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A technique is described which employs minimum training data to obtain normalizing transformation, thereby permitting new talkers to operate speech recognition systems.
English (United States)
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Fast Training Method For Speech Recognition Systems
A technique is described which employs minimum training data to obtain
normalizing transformation, thereby permitting new talkers to operate speech
There exists a real need for a normalizing transformation which would make
a new talker appear like a known talker to the system or, equivalently, to make
the system's reference patterns appear like those of the new talker. For such
transformations to be viable, they must yield reasonable accuracies for new
talkers and require a relatively small amount of training data. The normalization
algorithm operates on raw acoustic measurements normally extracted from the
speech signal approximately every 10 msec. The small training set consists of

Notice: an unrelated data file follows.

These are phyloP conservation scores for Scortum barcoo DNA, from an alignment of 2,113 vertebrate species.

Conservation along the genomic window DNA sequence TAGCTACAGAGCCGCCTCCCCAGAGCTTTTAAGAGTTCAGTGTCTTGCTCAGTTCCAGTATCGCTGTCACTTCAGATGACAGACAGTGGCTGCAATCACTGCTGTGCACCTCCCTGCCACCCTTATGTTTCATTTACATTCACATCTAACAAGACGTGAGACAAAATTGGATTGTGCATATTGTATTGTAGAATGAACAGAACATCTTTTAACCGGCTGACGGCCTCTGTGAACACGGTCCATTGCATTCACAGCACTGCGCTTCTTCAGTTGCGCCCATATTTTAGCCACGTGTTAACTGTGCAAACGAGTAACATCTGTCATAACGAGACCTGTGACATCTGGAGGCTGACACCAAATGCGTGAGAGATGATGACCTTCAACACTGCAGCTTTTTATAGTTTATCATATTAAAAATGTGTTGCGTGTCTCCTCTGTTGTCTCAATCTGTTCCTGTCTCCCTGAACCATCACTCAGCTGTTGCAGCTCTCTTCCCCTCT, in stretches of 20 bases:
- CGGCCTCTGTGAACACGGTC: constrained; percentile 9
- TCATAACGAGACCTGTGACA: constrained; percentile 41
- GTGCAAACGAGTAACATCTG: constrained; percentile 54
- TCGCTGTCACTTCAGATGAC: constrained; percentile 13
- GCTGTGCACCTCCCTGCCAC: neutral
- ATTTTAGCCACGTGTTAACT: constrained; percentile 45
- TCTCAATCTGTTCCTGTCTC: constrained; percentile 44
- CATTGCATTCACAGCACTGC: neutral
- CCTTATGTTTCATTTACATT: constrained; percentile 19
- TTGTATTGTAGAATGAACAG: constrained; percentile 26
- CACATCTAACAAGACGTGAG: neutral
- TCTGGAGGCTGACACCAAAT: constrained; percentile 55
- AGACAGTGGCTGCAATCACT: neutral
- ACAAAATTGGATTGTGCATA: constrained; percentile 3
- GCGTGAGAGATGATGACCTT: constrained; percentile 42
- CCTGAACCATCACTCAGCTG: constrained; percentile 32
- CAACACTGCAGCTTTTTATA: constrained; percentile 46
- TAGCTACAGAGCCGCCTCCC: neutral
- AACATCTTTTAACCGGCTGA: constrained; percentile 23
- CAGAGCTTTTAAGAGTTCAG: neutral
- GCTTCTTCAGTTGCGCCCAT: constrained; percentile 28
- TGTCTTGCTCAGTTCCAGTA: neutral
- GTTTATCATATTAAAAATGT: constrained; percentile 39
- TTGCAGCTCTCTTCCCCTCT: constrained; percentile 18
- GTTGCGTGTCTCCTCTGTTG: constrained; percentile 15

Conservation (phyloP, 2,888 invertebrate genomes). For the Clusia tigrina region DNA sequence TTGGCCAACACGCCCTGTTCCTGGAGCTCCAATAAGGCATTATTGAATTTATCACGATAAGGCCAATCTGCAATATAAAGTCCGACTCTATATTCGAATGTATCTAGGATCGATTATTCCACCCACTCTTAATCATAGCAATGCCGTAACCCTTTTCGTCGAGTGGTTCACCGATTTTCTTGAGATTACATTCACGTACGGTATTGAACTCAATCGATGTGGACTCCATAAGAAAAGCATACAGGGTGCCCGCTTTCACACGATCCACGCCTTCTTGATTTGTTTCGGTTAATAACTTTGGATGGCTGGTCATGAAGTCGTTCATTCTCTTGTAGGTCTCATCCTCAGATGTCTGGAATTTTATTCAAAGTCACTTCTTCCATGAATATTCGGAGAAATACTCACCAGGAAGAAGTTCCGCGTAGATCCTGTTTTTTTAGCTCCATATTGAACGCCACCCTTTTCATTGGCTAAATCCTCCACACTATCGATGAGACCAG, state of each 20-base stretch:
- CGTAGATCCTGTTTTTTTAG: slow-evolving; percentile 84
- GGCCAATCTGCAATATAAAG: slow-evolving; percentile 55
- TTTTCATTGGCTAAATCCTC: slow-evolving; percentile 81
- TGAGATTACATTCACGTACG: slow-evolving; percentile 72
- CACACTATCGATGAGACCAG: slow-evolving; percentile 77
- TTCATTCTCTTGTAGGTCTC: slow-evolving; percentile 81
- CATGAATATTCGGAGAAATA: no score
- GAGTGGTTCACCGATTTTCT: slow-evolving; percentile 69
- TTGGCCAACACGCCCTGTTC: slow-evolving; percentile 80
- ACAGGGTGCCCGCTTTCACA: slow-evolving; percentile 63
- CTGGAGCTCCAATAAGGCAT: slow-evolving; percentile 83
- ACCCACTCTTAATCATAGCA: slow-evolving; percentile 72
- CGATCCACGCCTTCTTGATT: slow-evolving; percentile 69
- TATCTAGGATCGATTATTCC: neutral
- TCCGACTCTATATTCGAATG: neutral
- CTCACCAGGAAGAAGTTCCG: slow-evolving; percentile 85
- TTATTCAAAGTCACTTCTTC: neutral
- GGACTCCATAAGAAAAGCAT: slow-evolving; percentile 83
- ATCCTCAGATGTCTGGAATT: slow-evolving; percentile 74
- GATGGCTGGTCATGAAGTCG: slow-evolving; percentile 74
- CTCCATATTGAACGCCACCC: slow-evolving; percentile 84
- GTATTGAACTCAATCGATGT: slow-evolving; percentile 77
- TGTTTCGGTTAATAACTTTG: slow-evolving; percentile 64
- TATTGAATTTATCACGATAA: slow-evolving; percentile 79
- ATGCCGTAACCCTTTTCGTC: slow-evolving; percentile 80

either a short paragraph or a small number of discrete utterances.
A block diagram of the steps of the procedure is shown in the
figure. The training data from a new talker is time aligned per step
10 with that of a talker known to the system by means of a standard
dynamic programming procedure 12 such as that described in (*).
Given this alignment, the least squares approximation technique 14 is
used to find the transformation which minimizes in the least square
sense the difference between the training data for the new talker and
the transformed training data for the known talker. Specifically, we
want to transform each measurement vector from talker A into one
approximating talker B, that is
where a is an
n-dimensional measurement vector from talker A,
n-dimensional estimated measurement vector representing talker B, and
T is an nxn matrix. T is obtained from a limited set of training
data from talkers A a...